Puppet as a service in Openstack : how to manage different VMs with same hostname

Note: This doc applies to (and has been tested with) Puppet 3, but should also be compatible with Puppet 2.7. Let me know if you see some changes with this version.

I went to Puppet while I was playing with Openstack, trying to provide multiple labs environments for my company peers. The basic idea was to fire up a new projet, start the VMs, change configs et voila ! Generating the manifests and modules were not too complicated, but I went through an unexpected issue.

You all maybe know that Puppet security handling is about OpenSSL certificates that are automatically generated on your Puppet agent and must be signed on your Puppet master node. The point is, the signed certificate name is the hostname where the Puppet agent resides in.

That’s not big deal on a classical baremetal environment with all nodes having different hostnames etc. Unfortunately, on a cloud environment, the challenge is much better interesting : provided you have multiple tenants (or projects) with only one Puppet master, who can assess that two distinct VMs will have different hostnames ?

Luckily, the Puppet doc gives the solution : use Facter instead. Facter will allow you to choose which fact to use for identifying your node. On my setup, I chose ipaddress. Take a look at this, there are some things to consider before using it.

Last but not the least, using Facter for identifying the node doesn’t prevent you to sign certificates on the master side. That’s a matter of choosing which level security you want. I took decision to use only one certificate for all my instances. That means you have to provide the certificate, the public and the private keys themselves on all your VMs, either by userdata script or making sure they’re built in your images.

Stop talking. First, generate the global certificate (plus the private and public keys) :

[root@mymaster ~]# puppet cert –generate globalcert.openstacklocal

Knowing where to store the SSL certs on a Puppet agent is pretty straightforward :

[root@mynode ~]# puppet agent –configprint ssldir
/var/lib/puppet/ssl

So, by copying
/var/lib/puppet/ssl/ca/signed/globalcert.openstacklocal.pem from the master node to /var/lib/puppet/ssl/certs/ on the agent node
– and /var/lib/puppet/ssl/private_keys/globalcert.openstacklocal.pem from the master node to /var/lib/puppet/ssl/private_keys/ on the agent node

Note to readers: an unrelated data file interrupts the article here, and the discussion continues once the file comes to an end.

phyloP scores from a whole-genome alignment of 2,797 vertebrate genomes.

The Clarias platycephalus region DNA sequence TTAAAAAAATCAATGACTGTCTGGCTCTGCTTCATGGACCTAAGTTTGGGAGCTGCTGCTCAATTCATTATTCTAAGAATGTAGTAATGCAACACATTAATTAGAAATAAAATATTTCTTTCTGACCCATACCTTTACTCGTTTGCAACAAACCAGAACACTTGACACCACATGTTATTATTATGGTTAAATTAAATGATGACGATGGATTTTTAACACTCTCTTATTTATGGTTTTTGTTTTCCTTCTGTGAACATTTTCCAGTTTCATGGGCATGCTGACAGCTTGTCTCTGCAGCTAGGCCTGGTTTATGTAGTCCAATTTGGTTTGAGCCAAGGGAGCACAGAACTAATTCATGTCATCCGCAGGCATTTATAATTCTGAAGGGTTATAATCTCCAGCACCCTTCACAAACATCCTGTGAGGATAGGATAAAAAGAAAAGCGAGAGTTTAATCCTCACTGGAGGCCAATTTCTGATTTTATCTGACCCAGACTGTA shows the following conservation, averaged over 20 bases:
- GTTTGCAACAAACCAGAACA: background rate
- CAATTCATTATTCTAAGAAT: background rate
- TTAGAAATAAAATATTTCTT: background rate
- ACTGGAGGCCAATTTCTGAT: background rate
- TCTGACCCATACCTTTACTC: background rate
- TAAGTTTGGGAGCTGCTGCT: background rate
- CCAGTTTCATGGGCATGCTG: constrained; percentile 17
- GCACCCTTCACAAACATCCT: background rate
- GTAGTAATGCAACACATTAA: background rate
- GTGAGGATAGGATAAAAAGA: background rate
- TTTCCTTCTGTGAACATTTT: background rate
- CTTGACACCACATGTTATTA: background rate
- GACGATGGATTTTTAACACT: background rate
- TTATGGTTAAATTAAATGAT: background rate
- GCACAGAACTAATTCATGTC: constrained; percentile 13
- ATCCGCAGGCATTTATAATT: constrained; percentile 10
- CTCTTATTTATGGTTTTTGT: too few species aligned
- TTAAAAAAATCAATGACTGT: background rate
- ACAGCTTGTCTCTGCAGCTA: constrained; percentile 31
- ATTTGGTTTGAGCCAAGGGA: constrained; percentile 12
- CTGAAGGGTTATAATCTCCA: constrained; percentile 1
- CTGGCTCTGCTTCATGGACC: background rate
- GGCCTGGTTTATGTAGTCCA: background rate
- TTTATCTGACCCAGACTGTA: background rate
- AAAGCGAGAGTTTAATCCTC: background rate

, you’ll be able to have an already signed-on Puppet agent.

By now, you have a basic agent-to-master authentication model still relying on the certificate name. Let’s change this to Facter ipaddress instead.

On the master, please edit /etc/puppet/puppet.conf as follows :

[master]
node_name = facter

Once done, allow the global certificate to be granted for retrieving information from the master by editing /etc/puppet/auth.conf

# allow nodes to retrieve their own catalog
path ~ ^/catalog/([^/]+)$
method find
allow $1
allow globalcert.openstacklocal

# allow nodes to retrieve their own node definition
path ~ ^/node/([^/]+)$
method find
allow $1
allow globalcert.openstacklocal

# allow all nodes to access the certificates services
path /certificate_revocation_list/ca
method find
allow *

# allow all nodes to store their own reports
path ~ ^/report/([^/]+)$
method save
allow $1
allow globalcert.openstacklocal

Everything is ready on the Puppet master, don’t forget to restart it :

[root@mymaster ~]# service puppetmaster restart

Now, change /etc/puppet/puppet.conf on the Puppet agent by asking to provide Facter’s ipaddress instead of certificate :

[agent]
certname = globalcert.openstacklocal
node_name = facter
node_name_fact = ‘ipaddress’

You’re done. You can now use the private IP address for specifying a node in a manifest like this :

node ‘10.0.10.3’ inherits trunk {
#myagent

}

(where 10.0.10.3 is the Puppet agent IP address)

Happy use of it.
-Sylvain

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One thought on “Puppet as a service in Openstack : how to manage different VMs with same hostname

  1. Pingback: OpenStack Community Weekly Newsletter (June 14 – 21) » The OpenStack Blog

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